“After working for other people in the white community, we thought we could give it a go ourselves – we had the knowledge on how to do things, the experience,” says Ross Manton, a Worimi man whose farm, albeit relatively small, has been thriving for the past decade. 

However, the Manton family business is a rare example of an actual Indigenous-owned oyster farm. According to Kate Barclay, regulations around establishing an aquaculture business are complex, and farms are also technically complicated to set up and run, which can make it harder for disadvantaged communities to get started. The Mantons didn’t seek government support when starting out.

“[We wanted] to give an Aboriginal example: that an uneducated person can come into business and qualify for themselves,” says Manton.

In the Northern Territory, trials are underway to actively involve remote Indigenous communities in aquaculture, including the farming of tropical oysters. Meanwhile the 2016 Sustainable Aquaculture Strategy for the NSW oyster industry has recommendations for ‘responsible oyster farmers’, calling for preservation of Indigenous heritage values and employment of Indigenous people.

However, according to Kate Barclay, there are no clear statistics on Indigenous employment in the aquaculture industry. Hence, in her team’s report, gathering data on Aboriginal involvement in NSW aquaculture is amongst priority recommendations.

“It would be great to have aquaculture businesses in these coastal areas, people can work on the Country, it's nutritious food provision, it's culturally important and would improve wellbeing,” says Barclay.

Ross Manton agrees that it would “be interesting” to find out more data about Indigenous employment in NSW aquaculture. He also emphasises the role businesses can play by investing back in the local community, which includes giving employment to Aboriginal people. To him, a vital part in helping disadvantaged communities are outreach programs to local schools.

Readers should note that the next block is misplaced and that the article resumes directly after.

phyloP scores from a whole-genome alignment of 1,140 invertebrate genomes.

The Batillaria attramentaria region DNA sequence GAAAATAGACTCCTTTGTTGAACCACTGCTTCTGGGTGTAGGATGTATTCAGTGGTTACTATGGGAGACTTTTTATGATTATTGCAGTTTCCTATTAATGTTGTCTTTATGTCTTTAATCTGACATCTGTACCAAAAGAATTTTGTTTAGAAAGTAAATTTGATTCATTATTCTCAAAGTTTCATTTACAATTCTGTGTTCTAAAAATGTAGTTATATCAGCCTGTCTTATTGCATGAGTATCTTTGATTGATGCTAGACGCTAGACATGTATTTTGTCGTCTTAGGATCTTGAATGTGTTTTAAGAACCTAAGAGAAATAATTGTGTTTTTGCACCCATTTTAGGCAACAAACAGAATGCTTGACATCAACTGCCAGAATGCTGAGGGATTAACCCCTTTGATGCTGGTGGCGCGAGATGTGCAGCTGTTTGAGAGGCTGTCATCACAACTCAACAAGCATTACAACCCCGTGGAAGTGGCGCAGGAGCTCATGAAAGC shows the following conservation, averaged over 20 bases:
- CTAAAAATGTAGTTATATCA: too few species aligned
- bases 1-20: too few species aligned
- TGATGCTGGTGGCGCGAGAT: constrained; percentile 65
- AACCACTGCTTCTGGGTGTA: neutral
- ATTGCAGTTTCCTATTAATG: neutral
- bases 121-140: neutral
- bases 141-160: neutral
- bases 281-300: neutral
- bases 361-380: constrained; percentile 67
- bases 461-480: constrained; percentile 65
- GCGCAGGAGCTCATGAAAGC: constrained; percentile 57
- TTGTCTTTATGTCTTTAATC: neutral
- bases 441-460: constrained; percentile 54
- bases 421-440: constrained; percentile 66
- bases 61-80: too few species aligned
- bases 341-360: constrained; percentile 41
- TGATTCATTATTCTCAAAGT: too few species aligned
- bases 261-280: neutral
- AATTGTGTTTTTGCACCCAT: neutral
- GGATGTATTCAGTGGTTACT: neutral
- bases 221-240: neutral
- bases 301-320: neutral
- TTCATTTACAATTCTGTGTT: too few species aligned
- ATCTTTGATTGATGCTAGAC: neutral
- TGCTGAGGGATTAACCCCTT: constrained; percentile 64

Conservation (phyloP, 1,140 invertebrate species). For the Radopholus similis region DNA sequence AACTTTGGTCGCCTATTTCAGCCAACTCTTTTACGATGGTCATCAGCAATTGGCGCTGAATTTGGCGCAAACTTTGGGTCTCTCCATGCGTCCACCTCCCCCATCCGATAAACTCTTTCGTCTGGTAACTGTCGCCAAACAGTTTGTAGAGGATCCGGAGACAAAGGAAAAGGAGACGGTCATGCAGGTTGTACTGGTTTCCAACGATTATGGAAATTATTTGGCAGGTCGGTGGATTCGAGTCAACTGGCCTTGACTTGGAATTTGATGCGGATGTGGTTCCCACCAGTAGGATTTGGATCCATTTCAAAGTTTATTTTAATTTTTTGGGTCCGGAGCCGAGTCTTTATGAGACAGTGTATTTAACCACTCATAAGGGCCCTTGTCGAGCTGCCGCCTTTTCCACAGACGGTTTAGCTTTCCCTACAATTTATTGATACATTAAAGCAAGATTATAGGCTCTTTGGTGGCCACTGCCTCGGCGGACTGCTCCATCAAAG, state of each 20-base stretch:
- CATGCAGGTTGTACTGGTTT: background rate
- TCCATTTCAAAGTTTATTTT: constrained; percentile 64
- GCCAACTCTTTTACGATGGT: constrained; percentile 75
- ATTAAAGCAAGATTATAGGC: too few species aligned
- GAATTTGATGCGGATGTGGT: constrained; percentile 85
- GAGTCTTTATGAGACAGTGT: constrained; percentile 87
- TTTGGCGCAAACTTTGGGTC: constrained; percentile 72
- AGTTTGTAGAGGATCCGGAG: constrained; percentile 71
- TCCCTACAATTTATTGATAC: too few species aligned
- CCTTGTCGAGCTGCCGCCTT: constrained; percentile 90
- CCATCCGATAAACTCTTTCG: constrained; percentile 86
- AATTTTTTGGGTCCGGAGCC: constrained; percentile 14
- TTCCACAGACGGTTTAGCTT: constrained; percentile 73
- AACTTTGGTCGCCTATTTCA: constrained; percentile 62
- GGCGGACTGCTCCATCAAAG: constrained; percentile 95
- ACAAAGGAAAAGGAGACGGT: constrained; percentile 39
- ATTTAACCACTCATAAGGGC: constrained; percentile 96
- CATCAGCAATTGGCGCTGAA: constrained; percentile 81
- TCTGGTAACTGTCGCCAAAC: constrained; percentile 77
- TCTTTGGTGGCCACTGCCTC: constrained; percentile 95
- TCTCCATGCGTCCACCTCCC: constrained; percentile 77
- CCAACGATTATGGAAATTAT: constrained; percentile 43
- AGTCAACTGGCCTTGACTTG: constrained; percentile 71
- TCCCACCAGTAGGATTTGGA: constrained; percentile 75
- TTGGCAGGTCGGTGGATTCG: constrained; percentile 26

“They have to have that chance,” says Manton. “I think some families – not all – are just not getting that education because they feel unworthy at school, they feel like second-class citizens and that's it.”

“That's what we're trying to do at the moment, build the kids up so they want to be skilled and properly educated."

Image of man harvesting oysters via State Library of NSW. Oyster fishing engraving via State Library of Victoria

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Oyster recipes
Steamed oysters with tomato, chilli and coriander salsa

This is based on a celebratory, muck-in style ‘oyster roast’ from the US, which can be done on the beach in boardies, or at a wedding, and every occasion in between. The trick is to warm the oysters without roasting them open. I like them with this tomato, chilli and coriander salsa, but you can serve them with Tabasco or any other condiments of your choice. You’ll need a decent amount of hessian or similar sturdy cloth that you don’t mind ruining, and an oyster knife.

Hot oysters in creamy beurre blanc sauce

The classic French beurre blanc, or ‘white butter’, sauce is a long-time friend of seafood. In this recipe, it is mixed with lightly sautéed vegetables and piled onto oven-baked oysters to make an impressive seafood party starter.